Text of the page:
Lepidoptera (butterflies and moths)
are holometabolous insects; that is they have four distinct stages in their
lives, egg, larva, pupa and adult
In each stage they look very different, and
two of the stages are largely immobile, resting stages
There are around 160,000 species known worldwide, 8,500 in Europe and 2570 in the British Isles, but only 67 of these British species are butterflies; the rest are moths.
Of all the species in the world only around 2000 are butterflies; the rest are moths
The adults are clothed with scales often of bright colours
Most adults have a suctorial proboscis (tongue), and biting, chewing mouthparts in larva
They have chemoreceptors for taste and smell on their legs as well as on their mouthparts
Jumping beans are actually milkweed seeds with the caterpillar of Carpocapsa saltitans, also known as Cydia deshaisiana, inside. The convulsive movements of the caterpillar to avoid heat cause the jumping.
The tequila worm is actually a caterpillar in the Megathymidae family. The worm acts as a simple form of quality control. If the worm is well preserved then the alcohol concentration of the tequila is sufficiently high, if not then the tequila has a weak alcohol concentration, or has been adulterated in some way.
Main differences between butterflies and moths
Butterflies fly by day and most moths by night
At rest butterflies hold their wings closed together over their backs whilst moths rest with their wings spread out sideways
Butterfly antennae are long, thin and clubbed at the end, most moth antennae are shorter and feathery
Butterfly and moth eggs
The drawings below show the eggs of:
1 Catocala nupta, the red underwing moth. The eggs are laid either
singly or in small groups in crevices on the bark of willow, poplar and plum
trees. They hatch the following spring and the caterpillars feed at night
hiding on the bark during the day. They are fully grown by June or July; pupate
in cocoons spun between leaves or in bark crevices and the adults emerge in
August or September.
2 Pieris brassicae, the large white butterfly.
In the UK there are two generations a year. The eggs are laid in batches on the
underside of the food plant; cabbage, and other related plants. The eggs hatch
in about a week, and initially the caterpillars feed together.
fraxini, the Clifden nonpariel. Rare in the UK, but found widely in
Eurasia. The eggs are laid on poplar, the larval food plant.
Below is the typical caterpillar body plan usually there are 13 segments including the head. The head segment is the only part encased in hard chitin. Caterpillars do have antennae, but they are so small as to be barely visible.
The foregut is where the food is mixed with the swallowed saliva, and where the salivary enzymes start the digestive process. The midgut is the main site of digestion and absorption.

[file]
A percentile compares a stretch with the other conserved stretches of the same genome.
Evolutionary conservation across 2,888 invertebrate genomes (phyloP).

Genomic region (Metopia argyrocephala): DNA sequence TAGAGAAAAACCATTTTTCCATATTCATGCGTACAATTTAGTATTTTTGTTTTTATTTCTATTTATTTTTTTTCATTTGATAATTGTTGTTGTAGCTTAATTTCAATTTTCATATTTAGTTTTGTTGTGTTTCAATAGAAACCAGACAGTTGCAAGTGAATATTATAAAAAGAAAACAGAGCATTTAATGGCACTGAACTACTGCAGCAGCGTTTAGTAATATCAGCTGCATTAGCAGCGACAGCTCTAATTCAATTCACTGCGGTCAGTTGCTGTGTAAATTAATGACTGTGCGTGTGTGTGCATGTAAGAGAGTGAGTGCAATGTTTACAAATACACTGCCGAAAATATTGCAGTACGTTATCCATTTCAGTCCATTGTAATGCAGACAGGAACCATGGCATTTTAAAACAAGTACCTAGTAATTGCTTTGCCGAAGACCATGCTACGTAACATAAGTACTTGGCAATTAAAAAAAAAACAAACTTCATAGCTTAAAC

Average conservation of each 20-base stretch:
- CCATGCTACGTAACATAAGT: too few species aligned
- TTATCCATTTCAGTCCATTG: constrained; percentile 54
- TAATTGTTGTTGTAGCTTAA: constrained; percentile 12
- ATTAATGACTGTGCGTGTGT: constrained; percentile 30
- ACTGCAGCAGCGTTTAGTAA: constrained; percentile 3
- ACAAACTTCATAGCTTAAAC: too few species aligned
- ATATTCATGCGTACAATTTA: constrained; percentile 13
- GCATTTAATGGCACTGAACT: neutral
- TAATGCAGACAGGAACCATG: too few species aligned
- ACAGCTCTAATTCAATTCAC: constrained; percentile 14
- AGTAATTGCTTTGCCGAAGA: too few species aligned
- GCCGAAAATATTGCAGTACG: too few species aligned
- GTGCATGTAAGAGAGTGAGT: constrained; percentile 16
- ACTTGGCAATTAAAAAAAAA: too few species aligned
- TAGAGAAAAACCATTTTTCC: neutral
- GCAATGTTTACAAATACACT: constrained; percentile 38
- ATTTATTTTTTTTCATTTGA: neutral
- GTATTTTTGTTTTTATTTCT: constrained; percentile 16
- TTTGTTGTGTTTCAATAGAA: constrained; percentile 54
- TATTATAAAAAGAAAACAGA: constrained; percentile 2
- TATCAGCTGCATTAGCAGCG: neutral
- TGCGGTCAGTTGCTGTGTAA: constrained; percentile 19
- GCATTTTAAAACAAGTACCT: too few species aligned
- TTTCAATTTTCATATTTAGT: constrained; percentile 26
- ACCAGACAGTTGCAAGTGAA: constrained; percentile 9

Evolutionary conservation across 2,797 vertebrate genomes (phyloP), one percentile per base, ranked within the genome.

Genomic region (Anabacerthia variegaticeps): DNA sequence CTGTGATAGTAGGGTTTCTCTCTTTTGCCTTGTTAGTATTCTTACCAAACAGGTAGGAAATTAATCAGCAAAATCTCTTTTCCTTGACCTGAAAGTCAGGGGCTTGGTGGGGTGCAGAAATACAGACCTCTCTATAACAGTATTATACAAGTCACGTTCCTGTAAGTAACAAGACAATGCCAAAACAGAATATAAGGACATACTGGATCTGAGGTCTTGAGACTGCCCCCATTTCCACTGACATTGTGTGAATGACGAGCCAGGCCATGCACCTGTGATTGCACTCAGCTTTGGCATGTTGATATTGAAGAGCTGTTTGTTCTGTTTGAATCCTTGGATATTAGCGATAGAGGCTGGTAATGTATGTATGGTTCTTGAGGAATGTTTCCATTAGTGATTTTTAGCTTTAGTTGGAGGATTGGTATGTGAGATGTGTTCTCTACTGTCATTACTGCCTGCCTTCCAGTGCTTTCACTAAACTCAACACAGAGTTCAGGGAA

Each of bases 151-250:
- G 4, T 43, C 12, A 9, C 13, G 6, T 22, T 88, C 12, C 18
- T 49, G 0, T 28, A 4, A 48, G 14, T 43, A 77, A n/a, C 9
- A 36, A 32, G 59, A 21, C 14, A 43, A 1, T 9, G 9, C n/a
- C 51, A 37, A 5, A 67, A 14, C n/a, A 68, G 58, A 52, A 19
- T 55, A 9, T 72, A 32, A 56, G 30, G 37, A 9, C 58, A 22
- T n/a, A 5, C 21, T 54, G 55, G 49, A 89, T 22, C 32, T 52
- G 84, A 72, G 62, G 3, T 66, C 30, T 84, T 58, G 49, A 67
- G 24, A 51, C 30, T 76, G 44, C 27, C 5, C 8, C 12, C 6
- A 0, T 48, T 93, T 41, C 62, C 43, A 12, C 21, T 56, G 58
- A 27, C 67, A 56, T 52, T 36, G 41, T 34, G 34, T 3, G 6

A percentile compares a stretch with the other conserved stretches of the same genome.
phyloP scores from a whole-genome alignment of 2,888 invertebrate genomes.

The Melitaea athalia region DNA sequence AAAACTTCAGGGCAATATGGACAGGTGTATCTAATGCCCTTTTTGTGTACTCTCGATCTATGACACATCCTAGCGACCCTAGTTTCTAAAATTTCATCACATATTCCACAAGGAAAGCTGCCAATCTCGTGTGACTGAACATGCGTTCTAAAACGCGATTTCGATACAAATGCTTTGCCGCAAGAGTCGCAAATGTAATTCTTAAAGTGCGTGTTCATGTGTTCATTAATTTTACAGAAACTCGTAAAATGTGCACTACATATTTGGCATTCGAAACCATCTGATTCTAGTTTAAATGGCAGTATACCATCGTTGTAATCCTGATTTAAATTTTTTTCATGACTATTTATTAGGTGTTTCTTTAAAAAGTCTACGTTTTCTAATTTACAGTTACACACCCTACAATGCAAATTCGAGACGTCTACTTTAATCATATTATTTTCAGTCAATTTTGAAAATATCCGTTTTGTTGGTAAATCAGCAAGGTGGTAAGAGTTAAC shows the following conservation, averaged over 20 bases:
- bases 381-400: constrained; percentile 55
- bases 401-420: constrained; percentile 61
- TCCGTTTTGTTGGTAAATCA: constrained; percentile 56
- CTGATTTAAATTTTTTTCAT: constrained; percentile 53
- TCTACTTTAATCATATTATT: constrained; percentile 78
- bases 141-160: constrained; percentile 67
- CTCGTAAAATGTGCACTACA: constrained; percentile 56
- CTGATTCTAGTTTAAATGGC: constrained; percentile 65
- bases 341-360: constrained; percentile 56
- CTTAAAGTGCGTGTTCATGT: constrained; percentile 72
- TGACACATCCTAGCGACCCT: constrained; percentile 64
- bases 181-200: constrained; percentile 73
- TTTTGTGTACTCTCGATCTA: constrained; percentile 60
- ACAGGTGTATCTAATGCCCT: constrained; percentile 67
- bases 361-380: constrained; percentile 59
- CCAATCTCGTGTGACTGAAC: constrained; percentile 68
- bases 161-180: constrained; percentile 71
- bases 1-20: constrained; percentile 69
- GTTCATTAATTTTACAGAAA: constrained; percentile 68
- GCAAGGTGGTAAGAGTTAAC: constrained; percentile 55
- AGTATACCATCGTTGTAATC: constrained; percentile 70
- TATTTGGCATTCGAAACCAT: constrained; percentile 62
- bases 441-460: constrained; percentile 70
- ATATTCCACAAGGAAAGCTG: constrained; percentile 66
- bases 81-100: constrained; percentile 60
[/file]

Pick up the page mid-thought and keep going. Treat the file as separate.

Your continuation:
The hindgut resorbs water from the faeces. Because plant cell walls have a high proportion of indigestible tissues, e.g. cellulose and lignin, and a low nutritive content, the digestive tract occupies a large proportion of the body cavity.
Caterpillars are eating machines. They are little more than a mouth and an anus connected by a bag containing the gut. From hatching from the egg to the resting stage just before pupation a caterpillar can increase its weight by as much as 10,000 times.
A caterpillar has three pairs of true legs at the front of the body and the other legs which are called prolegs towards the rear.
The number of pairs of prolegs varies according to species. Above is a drawing showing the differences between the two types of leg. The proleg is soft, fleshy and surrounded by a circle of hooks.
Eyes. Caterpillars do not have compound eyes; they have a number of simple eyes (ocelli) on the sides of their head. These eyes can probably just detect light, dark and movement.
Chrysalis, pupa, cocoon
On the right is the typical chrysalis. This is of a cabbage white butterfly.
Before the caterpillar moults into the chrysalis stage it will stop feeding and search for a suitable place, this may be on the food plant or underground or on a wall. This is why you may find a large caterpillar wandering around far from its food plant.
When the adult emerges from the chrysalis and is drying off a drop of red/vermillion fluid is often secreted from the anus. This is called the meconium, and is the stored excretory products of the chrysalis with much of the water removed. Drops of meconium produced in great numbers from butterflies in trees have given rise to legends of "showers of blood".
Adult butterflies and moths
Left and below are drawings and a photograph showing the overlapping scales of the wings, and the many types of scale. It is the scales which give butterflies and moths the beautiful colours.
The scales are actually modified hairs which are flattened and hollow, and usually have longitudinal ridges. They are attached to the body by a small socket. They can help raise the body temperature when the insect basks in the sun with its wings open. Darker colour absorb more heat than light colours, and so in cold areas many of the butterflies have dark colours.
Nearly all butterflies and moths eat liquid food sucked up through their tongue or proboscis. This is actually two tubes joined together. When not in use the proboscis is curled up like a spring.
Some butterflies have been observed drinking from bird droppings and animal urine. It is believed that they do this to get sodium as nectar, their usual food, can be very low in sodium.
Caddis flies and moths
Caddis flies are often mistaken for moths as they are attracted to light in the same way that moths are. The most easily seen differences between them are:-
Caddis flies have hairy wings and moths have powdery scales on their wings.
Caddis flies have very long antennae; frequently longer than their body length.